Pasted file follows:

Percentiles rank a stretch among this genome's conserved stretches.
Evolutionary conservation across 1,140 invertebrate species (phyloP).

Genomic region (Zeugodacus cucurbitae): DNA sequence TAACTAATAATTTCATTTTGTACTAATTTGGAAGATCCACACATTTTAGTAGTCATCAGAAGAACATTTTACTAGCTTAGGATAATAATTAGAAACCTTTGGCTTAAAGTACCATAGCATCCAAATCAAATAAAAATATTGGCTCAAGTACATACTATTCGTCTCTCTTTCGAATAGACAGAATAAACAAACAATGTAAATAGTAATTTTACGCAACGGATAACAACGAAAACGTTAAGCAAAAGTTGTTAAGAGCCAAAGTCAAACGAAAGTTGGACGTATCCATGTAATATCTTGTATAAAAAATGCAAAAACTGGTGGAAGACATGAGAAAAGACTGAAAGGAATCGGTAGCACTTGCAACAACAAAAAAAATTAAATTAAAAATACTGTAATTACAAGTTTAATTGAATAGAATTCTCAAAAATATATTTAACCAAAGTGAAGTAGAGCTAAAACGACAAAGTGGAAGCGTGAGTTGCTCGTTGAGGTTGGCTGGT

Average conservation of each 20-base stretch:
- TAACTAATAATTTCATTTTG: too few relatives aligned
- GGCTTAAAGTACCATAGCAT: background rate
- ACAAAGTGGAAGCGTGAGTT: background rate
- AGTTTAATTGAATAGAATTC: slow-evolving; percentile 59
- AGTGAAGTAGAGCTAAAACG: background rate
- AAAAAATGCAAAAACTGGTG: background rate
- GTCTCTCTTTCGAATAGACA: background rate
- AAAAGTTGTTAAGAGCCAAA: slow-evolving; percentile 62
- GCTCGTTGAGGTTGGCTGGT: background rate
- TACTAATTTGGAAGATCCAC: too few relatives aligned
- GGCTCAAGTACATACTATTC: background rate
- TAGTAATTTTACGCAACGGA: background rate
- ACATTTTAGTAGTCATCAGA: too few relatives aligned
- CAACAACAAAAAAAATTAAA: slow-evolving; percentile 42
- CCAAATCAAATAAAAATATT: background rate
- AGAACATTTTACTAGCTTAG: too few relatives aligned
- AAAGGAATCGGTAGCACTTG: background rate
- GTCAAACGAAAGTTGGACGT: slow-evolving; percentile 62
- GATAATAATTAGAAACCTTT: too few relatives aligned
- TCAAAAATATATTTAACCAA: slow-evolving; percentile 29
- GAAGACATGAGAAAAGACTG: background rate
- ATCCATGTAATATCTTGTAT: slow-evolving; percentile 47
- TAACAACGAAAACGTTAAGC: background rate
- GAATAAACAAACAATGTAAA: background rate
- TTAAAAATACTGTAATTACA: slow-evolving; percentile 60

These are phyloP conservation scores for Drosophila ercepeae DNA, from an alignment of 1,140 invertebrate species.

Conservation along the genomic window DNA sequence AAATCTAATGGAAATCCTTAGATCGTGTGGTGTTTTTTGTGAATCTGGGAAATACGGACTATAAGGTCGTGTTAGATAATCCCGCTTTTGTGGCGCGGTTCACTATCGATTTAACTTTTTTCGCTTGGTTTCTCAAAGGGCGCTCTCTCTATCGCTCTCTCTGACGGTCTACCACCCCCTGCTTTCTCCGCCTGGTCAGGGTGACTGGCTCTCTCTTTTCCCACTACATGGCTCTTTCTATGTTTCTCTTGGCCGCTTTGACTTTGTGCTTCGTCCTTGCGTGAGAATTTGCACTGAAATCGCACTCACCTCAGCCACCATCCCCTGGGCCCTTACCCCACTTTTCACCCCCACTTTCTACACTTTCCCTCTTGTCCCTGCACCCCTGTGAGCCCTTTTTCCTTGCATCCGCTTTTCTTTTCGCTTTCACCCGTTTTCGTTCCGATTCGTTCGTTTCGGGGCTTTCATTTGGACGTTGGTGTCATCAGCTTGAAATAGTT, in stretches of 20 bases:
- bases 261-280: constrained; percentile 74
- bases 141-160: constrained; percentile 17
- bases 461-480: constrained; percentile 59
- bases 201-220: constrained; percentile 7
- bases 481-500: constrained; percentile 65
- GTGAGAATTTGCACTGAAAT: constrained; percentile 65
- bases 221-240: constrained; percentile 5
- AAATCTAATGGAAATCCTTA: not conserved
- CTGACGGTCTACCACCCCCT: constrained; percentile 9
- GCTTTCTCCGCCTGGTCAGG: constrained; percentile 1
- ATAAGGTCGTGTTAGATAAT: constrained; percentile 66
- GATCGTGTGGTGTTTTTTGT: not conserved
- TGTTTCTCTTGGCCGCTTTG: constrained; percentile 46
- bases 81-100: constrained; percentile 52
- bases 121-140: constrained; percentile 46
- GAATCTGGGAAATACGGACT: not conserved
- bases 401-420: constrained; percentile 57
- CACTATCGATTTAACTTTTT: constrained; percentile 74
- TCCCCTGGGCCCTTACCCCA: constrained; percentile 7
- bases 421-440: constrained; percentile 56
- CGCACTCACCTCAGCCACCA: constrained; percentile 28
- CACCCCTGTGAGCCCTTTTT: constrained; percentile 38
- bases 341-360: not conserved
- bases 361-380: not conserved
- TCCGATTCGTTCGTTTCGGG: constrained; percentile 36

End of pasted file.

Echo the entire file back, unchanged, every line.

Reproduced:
Percentiles rank a stretch among this genome's conserved stretches.
Evolutionary conservation across 1,140 invertebrate species (phyloP).

Genomic region (Zeugodacus cucurbitae): DNA sequence TAACTAATAATTTCATTTTGTACTAATTTGGAAGATCCACACATTTTAGTAGTCATCAGAAGAACATTTTACTAGCTTAGGATAATAATTAGAAACCTTTGGCTTAAAGTACCATAGCATCCAAATCAAATAAAAATATTGGCTCAAGTACATACTATTCGTCTCTCTTTCGAATAGACAGAATAAACAAACAATGTAAATAGTAATTTTACGCAACGGATAACAACGAAAACGTTAAGCAAAAGTTGTTAAGAGCCAAAGTCAAACGAAAGTTGGACGTATCCATGTAATATCTTGTATAAAAAATGCAAAAACTGGTGGAAGACATGAGAAAAGACTGAAAGGAATCGGTAGCACTTGCAACAACAAAAAAAATTAAATTAAAAATACTGTAATTACAAGTTTAATTGAATAGAATTCTCAAAAATATATTTAACCAAAGTGAAGTAGAGCTAAAACGACAAAGTGGAAGCGTGAGTTGCTCGTTGAGGTTGGCTGGT

Average conservation of each 20-base stretch:
- TAACTAATAATTTCATTTTG: too few relatives aligned
- GGCTTAAAGTACCATAGCAT: background rate
- ACAAAGTGGAAGCGTGAGTT: background rate
- AGTTTAATTGAATAGAATTC: slow-evolving; percentile 59
- AGTGAAGTAGAGCTAAAACG: background rate
- AAAAAATGCAAAAACTGGTG: background rate
- GTCTCTCTTTCGAATAGACA: background rate
- AAAAGTTGTTAAGAGCCAAA: slow-evolving; percentile 62
- GCTCGTTGAGGTTGGCTGGT: background rate
- TACTAATTTGGAAGATCCAC: too few relatives aligned
- GGCTCAAGTACATACTATTC: background rate
- TAGTAATTTTACGCAACGGA: background rate
- ACATTTTAGTAGTCATCAGA: too few relatives aligned
- CAACAACAAAAAAAATTAAA: slow-evolving; percentile 42
- CCAAATCAAATAAAAATATT: background rate
- AGAACATTTTACTAGCTTAG: too few relatives aligned
- AAAGGAATCGGTAGCACTTG: background rate
- GTCAAACGAAAGTTGGACGT: slow-evolving; percentile 62
- GATAATAATTAGAAACCTTT: too few relatives aligned
- TCAAAAATATATTTAACCAA: slow-evolving; percentile 29
- GAAGACATGAGAAAAGACTG: background rate
- ATCCATGTAATATCTTGTAT: slow-evolving; percentile 47
- TAACAACGAAAACGTTAAGC: background rate
- GAATAAACAAACAATGTAAA: background rate
- TTAAAAATACTGTAATTACA: slow-evolving; percentile 60

These are phyloP conservation scores for Drosophila ercepeae DNA, from an alignment of 1,140 invertebrate species.

Conservation along the genomic window DNA sequence AAATCTAATGGAAATCCTTAGATCGTGTGGTGTTTTTTGTGAATCTGGGAAATACGGACTATAAGGTCGTGTTAGATAATCCCGCTTTTGTGGCGCGGTTCACTATCGATTTAACTTTTTTCGCTTGGTTTCTCAAAGGGCGCTCTCTCTATCGCTCTCTCTGACGGTCTACCACCCCCTGCTTTCTCCGCCTGGTCAGGGTGACTGGCTCTCTCTTTTCCCACTACATGGCTCTTTCTATGTTTCTCTTGGCCGCTTTGACTTTGTGCTTCGTCCTTGCGTGAGAATTTGCACTGAAATCGCACTCACCTCAGCCACCATCCCCTGGGCCCTTACCCCACTTTTCACCCCCACTTTCTACACTTTCCCTCTTGTCCCTGCACCCCTGTGAGCCCTTTTTCCTTGCATCCGCTTTTCTTTTCGCTTTCACCCGTTTTCGTTCCGATTCGTTCGTTTCGGGGCTTTCATTTGGACGTTGGTGTCATCAGCTTGAAATAGTT, in stretches of 20 bases:
- bases 261-280: constrained; percentile 74
- bases 141-160: constrained; percentile 17
- bases 461-480: constrained; percentile 59
- bases 201-220: constrained; percentile 7
- bases 481-500: constrained; percentile 65
- GTGAGAATTTGCACTGAAAT: constrained; percentile 65
- bases 221-240: constrained; percentile 5
- AAATCTAATGGAAATCCTTA: not conserved
- CTGACGGTCTACCACCCCCT: constrained; percentile 9
- GCTTTCTCCGCCTGGTCAGG: constrained; percentile 1
- ATAAGGTCGTGTTAGATAAT: constrained; percentile 66
- GATCGTGTGGTGTTTTTTGT: not conserved
- TGTTTCTCTTGGCCGCTTTG: constrained; percentile 46
- bases 81-100: constrained; percentile 52
- bases 121-140: constrained; percentile 46
- GAATCTGGGAAATACGGACT: not conserved
- bases 401-420: constrained; percentile 57
- CACTATCGATTTAACTTTTT: constrained; percentile 74
- TCCCCTGGGCCCTTACCCCA: constrained; percentile 7
- bases 421-440: constrained; percentile 56
- CGCACTCACCTCAGCCACCA: constrained; percentile 28
- CACCCCTGTGAGCCCTTTTT: constrained; percentile 38
- bases 341-360: not conserved
- bases 361-380: not conserved
- TCCGATTCGTTCGTTTCGGG: constrained; percentile 36